22 November 2022
As we approach the end of the tax year for US tax filers, there are opportunities for year-end tax planning. This article will focus on the tax planning aspects for US connected business owners living in the UK. It is intended for general informational purposes rather than specific advice.
US taxpayers living in the UK can claim a credit on their US tax return for UK taxes paid. Those on the paid method can claim a credit for UK taxes paid on foreign income during the calendar year. Due to differing tax years in the US & UK, the matching of payments and income can become an issue. For UK tax purposes, the tax is not due until January 31st after the corresponding US calendar tax year. Therefore, US taxpayers should generally aim to file and pay their UK taxes prior to December 31st unless:
Furthermore, certain calendar year income arising after April 5th may need an additional pre-payment to HMRC prior to December 31st. This will ensure the availability of a corresponding credit in the appropriate tax basket on the 2022 US tax return.
Below are five general examples of where this may apply:
Self-employed taxpayers do not have monthly payroll withholding and are responsible for paying in their own taxes. Those who are new to the UK may unknowingly pay their UK tax in January following the US calendar year. Furthermore, they generally will not have accumulated carryforward foreign tax credits available for US tax purposes. This can result in a US tax liability with no corresponding tax credit offset. While there is a one-year carryback mechanism in place, this cannot be claimed until the following US tax filing year. This can cause unexpected cash flow issues. Therefore, a determination should be made as to whether a payment to HMRC is needed prior to December 31st.
Partners are not considered employees and will be responsible for paying in their own taxes. Those who become a partner during the year will need to consider the tax due on their calendar year profit. They will likely need to make a UK tax payment on their calendar year partnership profit prior to December 31st.
Investment income and/or capital gains arising after the 5th of April may require a pre-payment to HMRC before December 31st. This is generally due to a shortage of tax credits in the passive tax basket. Investment income will be classified as passive income for US tax purposes. Most taxpayers will have excess foreign tax credits from employment which sit in the general limitation tax basket. However, general limitation foreign tax credits will not be allowed as an offset for passive income.
Certain one-off events such as the sale of a business may require a payment to HMRC before December 31st. A distribution from a trust may also warrant the need for a payment. The nature of the income and the taxpayer’s excess foreign tax credit position will determine if a payment is needed.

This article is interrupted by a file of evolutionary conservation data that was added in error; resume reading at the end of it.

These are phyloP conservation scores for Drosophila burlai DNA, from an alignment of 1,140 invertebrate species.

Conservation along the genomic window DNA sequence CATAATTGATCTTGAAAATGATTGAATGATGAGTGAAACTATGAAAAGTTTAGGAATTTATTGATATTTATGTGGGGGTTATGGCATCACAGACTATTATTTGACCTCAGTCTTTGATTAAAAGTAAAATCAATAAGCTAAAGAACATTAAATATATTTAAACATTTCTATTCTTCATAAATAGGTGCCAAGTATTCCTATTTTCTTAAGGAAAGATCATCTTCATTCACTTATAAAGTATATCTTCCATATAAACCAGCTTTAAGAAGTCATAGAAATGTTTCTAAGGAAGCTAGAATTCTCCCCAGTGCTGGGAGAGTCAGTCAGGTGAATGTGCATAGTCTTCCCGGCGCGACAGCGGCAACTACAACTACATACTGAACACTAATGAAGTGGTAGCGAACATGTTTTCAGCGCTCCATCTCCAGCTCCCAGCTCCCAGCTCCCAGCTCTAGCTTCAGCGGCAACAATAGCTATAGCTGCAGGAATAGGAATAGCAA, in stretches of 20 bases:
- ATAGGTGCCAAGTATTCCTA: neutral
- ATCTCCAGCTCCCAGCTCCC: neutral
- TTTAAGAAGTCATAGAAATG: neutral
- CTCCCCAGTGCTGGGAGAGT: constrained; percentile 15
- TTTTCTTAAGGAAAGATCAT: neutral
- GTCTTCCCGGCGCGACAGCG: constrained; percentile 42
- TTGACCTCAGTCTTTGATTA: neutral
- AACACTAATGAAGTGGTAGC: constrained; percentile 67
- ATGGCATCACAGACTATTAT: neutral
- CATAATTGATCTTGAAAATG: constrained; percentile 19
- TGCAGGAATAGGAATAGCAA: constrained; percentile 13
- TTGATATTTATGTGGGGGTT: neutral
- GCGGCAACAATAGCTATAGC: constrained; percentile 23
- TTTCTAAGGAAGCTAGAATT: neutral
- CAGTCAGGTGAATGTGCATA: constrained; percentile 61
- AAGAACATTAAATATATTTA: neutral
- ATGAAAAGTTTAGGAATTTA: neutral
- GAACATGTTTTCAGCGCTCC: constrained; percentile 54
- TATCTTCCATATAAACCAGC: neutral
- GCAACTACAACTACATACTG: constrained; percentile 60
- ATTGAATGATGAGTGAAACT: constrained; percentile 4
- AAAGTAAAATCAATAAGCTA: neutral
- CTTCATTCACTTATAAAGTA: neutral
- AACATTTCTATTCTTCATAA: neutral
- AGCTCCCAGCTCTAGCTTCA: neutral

Taxpayers moving from the remittance to the arising basis may need to make a payment to HMRC before December 31st. This will generally be due to the lack of accumulated excess foreign tax credits.
Key Takeaway: If any of the above situations apply, it is recommended to seek advice from a US tax advisor.
Where possible, consideration should be given if:
Alternatively, if the marginal tax rate is not expected to change between 2022 and 2023:
Items to consider for acceleration in 2022 or delay until 2023:
Considerations for Founder Shareholders of US Corporations Operating on a Calendar Year:
Key Takeaway: Each individual situation is unique and dependent on the individual facts and circumstances. The nature and sourcing of the income alongside the taxpayer’s foreign tax credit position can impact the overall tax efficiency. Therefore, it is recommended that you consult with a US tax advisor.
Businesses which operate in the US may be considered doing business (creating nexus) in certain States. This can be through in-State sales, property, employees, or contractors. The lack of a physical presence may not necessarily protect an overseas business from State income tax obligations. Many states and locales, including California and New York, have implemented economic nexus thresholds for income tax purposes. Sales over a certain threshold in a State or locale can trigger registration and filing obligations. Furthermore, foreign businesses who rely on the Federal tax treaty will not be protected for State tax purposes. Certain protection may be afforded depending on the nature of the business activities. In particular, businesses selling tangible goods. Internet based activities can also trigger nexus and should be reviewed.
Sales tax, similar to VAT, is a separate tax assessed by States and locales on certain sales and services. Remote sellers can also trigger nexus depending on their activities. Sales tax nexus can be triggered at certain thresholds, generally $100K of sales, requiring registration and collection of sales tax. The tax is remitted to the State by filing sales tax returns. Businesses should review its activities by state and assess whether their services or products are taxable for sales tax purposes.
Key Takeaway: States are closely monitoring companies that sell or provide services into their State and assessing harsh penalties for non-compliance. Therefore, it is important to review the rules to determine if your business will trigger nexus for sales tax purposes. Everfair can assist in assessing the State tax exposure for your business.
For updates featuring tax changes, reminders for deadlines, pointers on how to maximise your accounts, and information on Everfair Tax and their activities: you need look no further than our news & resources pages.View More
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